Interviews come down to 4 things:



Who interviews the best

Who wants the job the most

10 Interview Tips

1. Professional Dress (find out the dress code)
Normal business or professional attire if dress code is not known.

2. Be Prompt
Arrive a minimum of 15 minutes early. This shows interest in the opportunity.

3. Be Positive & Show Confidence
Make sure and give a firm handshake, have direct eye contact, and sit-up straight. Smile often, be positive, and radiate energy.

4. Research the Company
Utilize the Internet or personal resources to uncover as much information as possible about the company, hiring authorities, and job before the interview takes place.

5. Prepare Mini-Stories in Advance
Problem, Solution, Result
Describe Situation, Action Items, Result
Responsibilities, Accomplishments, Impact of those Accomplishments

6. Importance of Questions
DO NOT start out with self-serving questions about vacation and benefits.

Ask company questions regarding track record, growth expectations, products/services, and competition.
Ask job related questions regarding the main priorities for someone in the position and finding out what the short-term and long-term goals are.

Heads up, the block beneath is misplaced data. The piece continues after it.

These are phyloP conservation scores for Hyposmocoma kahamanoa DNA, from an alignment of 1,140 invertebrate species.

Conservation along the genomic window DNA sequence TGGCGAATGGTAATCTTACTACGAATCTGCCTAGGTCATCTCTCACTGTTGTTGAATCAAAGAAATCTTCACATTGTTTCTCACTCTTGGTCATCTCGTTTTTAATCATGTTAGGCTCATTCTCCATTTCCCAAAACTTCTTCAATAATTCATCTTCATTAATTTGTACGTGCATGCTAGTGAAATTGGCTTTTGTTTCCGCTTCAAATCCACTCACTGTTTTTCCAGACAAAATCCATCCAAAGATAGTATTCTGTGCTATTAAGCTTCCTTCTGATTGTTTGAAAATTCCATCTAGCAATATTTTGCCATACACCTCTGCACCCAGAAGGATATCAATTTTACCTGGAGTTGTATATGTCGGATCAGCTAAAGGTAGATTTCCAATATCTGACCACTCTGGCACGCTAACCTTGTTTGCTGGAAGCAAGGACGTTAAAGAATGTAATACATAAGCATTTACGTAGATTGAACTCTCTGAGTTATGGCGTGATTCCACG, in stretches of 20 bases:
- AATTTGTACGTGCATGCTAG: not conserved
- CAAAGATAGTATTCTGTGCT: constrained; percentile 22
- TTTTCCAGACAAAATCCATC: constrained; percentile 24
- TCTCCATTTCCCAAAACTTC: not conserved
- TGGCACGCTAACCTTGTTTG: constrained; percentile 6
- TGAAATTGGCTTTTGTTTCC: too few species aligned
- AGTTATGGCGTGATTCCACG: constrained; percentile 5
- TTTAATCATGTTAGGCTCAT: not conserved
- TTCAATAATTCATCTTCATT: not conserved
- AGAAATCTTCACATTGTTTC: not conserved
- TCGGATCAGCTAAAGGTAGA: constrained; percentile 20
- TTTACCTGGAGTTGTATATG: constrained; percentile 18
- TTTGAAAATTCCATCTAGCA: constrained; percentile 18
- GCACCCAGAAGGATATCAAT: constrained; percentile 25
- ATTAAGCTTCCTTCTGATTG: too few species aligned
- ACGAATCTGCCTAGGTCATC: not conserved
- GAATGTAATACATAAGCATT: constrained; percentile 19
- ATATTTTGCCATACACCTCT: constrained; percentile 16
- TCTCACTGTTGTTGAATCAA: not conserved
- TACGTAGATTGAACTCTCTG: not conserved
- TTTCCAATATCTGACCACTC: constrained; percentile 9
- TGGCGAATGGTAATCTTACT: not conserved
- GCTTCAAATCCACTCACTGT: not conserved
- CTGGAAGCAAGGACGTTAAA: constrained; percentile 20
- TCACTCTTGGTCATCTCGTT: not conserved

7. Salary / Compensation
Volunteer to let them know where you are at now and what you are open to on compensation.
Tell them how interested you are in the position and let them know that you would seriously consider their best offer.

8. Reason for Job Change
Why did you leave your last job? This is not an opening to speak badly of your former employer.
There is almost always a way of wording the explanation so that you do not sound like a “problem employee” and your former employer does not sound like an undesirable company. As unfair as it may seem, there is almost no time when you should say something bad about your former employer. More likely than not, talking bad about your former employer will reflect badly on you. You can instead talk about the lack of potential for upward mobility, the fact that your job responsibilities changed to the point that it no longer fit into your career plan, your need to move to be closer to your aging parents, the need to reduce travel time, your need for a more challenging job, or anything else that does not get into personalities or other conflicts. If you were fired for cause, you may want to be up front about it. Explain the circumstances and accept responsibility for your actions. Practice your answers to this question with someone who has interview experience. However, don’t lie. If you can’t say anything positive about your former employer, don’t say anything.

9. Express interest
Don’t leave any doubt in their mind that you are interested and ready to move on to the next step.

10. Thank you note/email:
Write down names, titles, company address, and e-mail addresses of those you had contact with during the interview process and send a thank you/interest note ASAP. Emails are acceptable!

Interview Preparation